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Openness

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Openness

On Wednesday night of this week, I was speaking with someone about being truthful and honest to the people in our lives. He stated that being too open can lead to betrayal and pain and therefore he doesn’t share his story for fear of being taken advantage of. It was a fair argument but I told him maybe his issue wasn’t being fearful of openness but being open to the wrong people. People we can trust, who won’t use our words and experiences against us, who will listen to understand and be a shoulder to lean on are invaluable.

Earlier in the week, I shared a fatherhood presentation to a group of fathers who have young kids in school. There were dads who were going in to work late and some who had worked all night diligently sitting there to learn more about how they could be involved in their children’s lives, especially when it comes to education. After the presentation while saying; “goodbye” to the fathers one of the attendees came up and began speaking with me. She had some questions about getting a father involved and shared her story. What she told me was hard to hear with many issues and other challenges she’s had to overcome. I couldn’t believe how open she was being when we had just met a few moments earlier. She believes I am someone she can trust with her family.

Openness, transparency, is something most say they desire in themselves and others. However, these can bring feelings of uncomfortableness, questions that aren’t easily answered, and an unsettling fear of not being skilled enough to meet the need. When these thoughts are rushing through our minds the need to breathe and be still must be remembered. Most people don’t want you to fix them they simply need someone to listen without judging. If there are problems to solve and mysteries to unravel we can do them together as we travel this path called life.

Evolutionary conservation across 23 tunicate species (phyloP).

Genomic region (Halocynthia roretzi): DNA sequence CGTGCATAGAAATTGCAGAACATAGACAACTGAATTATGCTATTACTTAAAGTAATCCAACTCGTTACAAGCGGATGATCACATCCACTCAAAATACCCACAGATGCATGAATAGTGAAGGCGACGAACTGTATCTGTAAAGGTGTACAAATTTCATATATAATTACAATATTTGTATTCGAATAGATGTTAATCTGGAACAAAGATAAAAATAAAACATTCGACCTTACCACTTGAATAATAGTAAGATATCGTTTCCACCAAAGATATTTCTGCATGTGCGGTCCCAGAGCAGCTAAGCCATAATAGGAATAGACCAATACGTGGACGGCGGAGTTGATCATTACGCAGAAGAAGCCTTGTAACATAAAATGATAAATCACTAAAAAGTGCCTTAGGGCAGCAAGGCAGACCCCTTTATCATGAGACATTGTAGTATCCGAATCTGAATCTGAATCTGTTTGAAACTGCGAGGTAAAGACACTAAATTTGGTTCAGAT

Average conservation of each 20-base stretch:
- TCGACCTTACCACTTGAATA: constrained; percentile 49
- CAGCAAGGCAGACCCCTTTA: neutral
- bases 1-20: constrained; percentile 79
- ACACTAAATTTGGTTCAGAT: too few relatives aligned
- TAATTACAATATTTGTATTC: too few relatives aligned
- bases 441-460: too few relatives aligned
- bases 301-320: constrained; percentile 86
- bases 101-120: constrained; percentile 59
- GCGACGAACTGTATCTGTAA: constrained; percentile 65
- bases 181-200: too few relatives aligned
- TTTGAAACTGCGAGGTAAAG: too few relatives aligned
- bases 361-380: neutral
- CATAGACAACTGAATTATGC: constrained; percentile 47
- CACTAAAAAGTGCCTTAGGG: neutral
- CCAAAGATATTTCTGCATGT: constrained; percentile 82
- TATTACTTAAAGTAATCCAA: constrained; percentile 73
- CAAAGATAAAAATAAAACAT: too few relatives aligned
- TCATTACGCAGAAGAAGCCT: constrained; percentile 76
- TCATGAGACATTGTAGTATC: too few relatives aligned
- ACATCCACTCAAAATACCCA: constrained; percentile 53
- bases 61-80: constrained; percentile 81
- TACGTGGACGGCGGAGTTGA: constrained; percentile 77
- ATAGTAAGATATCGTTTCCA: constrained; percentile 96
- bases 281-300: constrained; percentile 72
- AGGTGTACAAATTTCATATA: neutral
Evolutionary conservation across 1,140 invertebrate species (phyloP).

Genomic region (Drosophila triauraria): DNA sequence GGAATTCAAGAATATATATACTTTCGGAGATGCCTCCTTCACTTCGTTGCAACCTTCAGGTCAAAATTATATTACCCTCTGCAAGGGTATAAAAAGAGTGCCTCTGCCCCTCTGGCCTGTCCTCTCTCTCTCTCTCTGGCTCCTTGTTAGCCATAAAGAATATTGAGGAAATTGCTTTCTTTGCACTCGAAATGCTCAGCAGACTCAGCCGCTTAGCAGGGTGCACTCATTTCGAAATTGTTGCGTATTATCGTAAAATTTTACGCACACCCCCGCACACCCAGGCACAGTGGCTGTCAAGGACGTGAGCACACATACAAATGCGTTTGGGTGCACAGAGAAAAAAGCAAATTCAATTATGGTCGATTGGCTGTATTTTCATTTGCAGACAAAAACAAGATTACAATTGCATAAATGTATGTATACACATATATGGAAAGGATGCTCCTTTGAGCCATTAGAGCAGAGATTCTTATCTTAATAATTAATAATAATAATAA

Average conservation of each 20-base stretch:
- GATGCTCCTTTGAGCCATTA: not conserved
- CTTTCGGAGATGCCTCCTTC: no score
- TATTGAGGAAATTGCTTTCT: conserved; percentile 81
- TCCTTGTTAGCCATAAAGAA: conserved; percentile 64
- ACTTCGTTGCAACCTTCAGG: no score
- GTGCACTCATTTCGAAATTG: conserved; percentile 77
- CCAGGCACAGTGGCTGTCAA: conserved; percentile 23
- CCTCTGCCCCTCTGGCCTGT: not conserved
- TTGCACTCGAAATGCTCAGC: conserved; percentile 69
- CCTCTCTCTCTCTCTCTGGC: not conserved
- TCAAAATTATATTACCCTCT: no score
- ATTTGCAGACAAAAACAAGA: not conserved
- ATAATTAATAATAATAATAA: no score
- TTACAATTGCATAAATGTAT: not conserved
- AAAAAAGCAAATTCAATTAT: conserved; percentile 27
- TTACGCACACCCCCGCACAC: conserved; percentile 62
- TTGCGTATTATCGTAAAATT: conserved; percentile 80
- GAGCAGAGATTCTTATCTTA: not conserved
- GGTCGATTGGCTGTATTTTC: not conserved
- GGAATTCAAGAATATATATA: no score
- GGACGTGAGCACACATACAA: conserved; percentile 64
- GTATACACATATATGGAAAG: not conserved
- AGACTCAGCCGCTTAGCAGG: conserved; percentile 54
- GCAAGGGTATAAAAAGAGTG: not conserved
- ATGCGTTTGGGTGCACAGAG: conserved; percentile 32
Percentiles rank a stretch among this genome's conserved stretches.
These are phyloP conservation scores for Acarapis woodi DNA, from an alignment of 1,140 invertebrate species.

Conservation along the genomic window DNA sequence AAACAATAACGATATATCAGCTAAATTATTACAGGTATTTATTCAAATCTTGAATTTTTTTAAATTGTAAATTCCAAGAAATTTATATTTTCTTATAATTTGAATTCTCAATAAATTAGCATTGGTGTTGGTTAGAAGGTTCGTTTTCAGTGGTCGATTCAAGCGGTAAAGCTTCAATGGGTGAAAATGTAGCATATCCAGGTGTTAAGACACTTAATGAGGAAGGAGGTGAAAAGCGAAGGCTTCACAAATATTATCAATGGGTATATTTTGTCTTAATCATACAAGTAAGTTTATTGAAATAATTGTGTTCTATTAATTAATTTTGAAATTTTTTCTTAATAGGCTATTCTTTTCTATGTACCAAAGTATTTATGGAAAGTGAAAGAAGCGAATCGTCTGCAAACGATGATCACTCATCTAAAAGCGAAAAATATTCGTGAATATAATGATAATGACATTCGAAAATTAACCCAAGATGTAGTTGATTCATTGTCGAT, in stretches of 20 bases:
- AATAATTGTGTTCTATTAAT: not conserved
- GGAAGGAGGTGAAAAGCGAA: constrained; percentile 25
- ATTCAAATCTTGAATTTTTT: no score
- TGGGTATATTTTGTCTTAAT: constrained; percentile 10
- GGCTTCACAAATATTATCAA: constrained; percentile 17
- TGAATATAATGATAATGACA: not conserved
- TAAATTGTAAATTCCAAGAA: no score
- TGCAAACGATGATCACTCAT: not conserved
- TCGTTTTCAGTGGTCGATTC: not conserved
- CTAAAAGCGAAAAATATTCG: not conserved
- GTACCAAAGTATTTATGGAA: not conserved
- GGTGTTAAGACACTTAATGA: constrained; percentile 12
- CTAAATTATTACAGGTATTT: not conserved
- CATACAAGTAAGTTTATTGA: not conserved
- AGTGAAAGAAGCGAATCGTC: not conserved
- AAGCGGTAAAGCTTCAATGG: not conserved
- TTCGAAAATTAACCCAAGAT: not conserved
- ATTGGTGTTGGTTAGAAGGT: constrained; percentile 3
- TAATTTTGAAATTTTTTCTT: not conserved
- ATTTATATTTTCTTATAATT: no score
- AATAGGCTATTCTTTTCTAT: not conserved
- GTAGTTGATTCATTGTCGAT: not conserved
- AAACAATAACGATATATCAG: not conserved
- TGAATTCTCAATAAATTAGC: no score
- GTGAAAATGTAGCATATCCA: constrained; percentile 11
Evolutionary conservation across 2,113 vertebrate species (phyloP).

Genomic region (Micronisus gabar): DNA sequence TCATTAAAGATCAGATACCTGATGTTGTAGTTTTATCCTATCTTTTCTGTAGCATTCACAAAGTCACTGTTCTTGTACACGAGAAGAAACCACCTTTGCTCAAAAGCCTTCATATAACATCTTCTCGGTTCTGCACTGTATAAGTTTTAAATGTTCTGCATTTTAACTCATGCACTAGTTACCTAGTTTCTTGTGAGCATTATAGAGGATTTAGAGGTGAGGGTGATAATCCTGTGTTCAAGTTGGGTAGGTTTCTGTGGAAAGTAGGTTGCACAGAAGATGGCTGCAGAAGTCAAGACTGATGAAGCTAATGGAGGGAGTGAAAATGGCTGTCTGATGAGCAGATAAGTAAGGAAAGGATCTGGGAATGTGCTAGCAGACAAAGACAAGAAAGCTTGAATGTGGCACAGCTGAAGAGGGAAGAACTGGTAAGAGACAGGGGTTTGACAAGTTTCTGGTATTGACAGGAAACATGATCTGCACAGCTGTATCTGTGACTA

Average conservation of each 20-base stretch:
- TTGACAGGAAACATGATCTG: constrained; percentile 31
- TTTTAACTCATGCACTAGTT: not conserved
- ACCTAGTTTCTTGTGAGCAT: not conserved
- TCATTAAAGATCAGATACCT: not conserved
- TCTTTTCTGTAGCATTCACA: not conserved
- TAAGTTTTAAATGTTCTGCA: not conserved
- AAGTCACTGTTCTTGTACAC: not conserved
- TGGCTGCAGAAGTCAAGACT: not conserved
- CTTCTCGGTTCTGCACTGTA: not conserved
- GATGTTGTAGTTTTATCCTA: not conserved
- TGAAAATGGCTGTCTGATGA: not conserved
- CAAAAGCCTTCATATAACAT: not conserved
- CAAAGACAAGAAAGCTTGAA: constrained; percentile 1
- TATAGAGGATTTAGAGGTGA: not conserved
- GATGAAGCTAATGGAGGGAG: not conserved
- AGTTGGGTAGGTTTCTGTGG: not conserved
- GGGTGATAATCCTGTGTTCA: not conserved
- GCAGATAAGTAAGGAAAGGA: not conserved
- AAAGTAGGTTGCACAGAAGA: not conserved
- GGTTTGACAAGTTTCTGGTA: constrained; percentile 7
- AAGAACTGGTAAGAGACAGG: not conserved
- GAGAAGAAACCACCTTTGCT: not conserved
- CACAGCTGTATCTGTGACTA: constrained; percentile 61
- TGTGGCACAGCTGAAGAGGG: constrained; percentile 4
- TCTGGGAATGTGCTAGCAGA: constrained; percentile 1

blessings,
@BrianLoging (Twitter)
thewannabesaint.com

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Outside

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Outside

A few weeks ago I was working outside in my overalls. A friend stopped by and was shocked I looked so “country.” “What are you wearing?” was the first thing he said to me. I was taken aback by how he couldn’t get over my overalls. “I actually have a couple of pairs and wear them to keep from getting too dirty, they have multiple pockets to put things in, and look great with my boots!” I thought he might faint. He’s known me primarily in work and play clothes, never in yard work attire. It was as if a pair of overalls changed his view of me.

Yesterday, I almost threw myself into a political/theological argument a friend was having on Facebook. I thought better of it and remembered that social media is not the place to have deep conversations. As I read the thread of the discussion the primary antagonist held several views I disagree with and supported his arguments with not so pleasant words of attacks and insults. I finally stopped reading the conversation because my view of this man was becoming negative, judgemental and I didn’t even know him!

His beliefs and convictions are not mine but too often, like my friend when seeing me in overalls, differing points of view cause us to see people in certain ways. We use political, theological and a host of other convictions as litmus tests to place people in certain categories, judge them as unworthy, unintellectual, strange, sinful, or label them in other insulting ways.

People are more than their outward appearances and opinions. When we allow our view of them to be shaped by what we see or hear on the outside we are actually revealing more about ourselves than them.

blessings,
@BrianLoging (Twitter)
thewannabesaint.com

Can You See the Difference?

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Can You See the Difference?

I spent most of the late morning and afternoon doing what I’ve been doing every Friday for the past month and a half; raking leaves. The giant Oak tree, the giver of these leaves week after week is almost bare and there shouldn’t be too many more days spent doing this chore.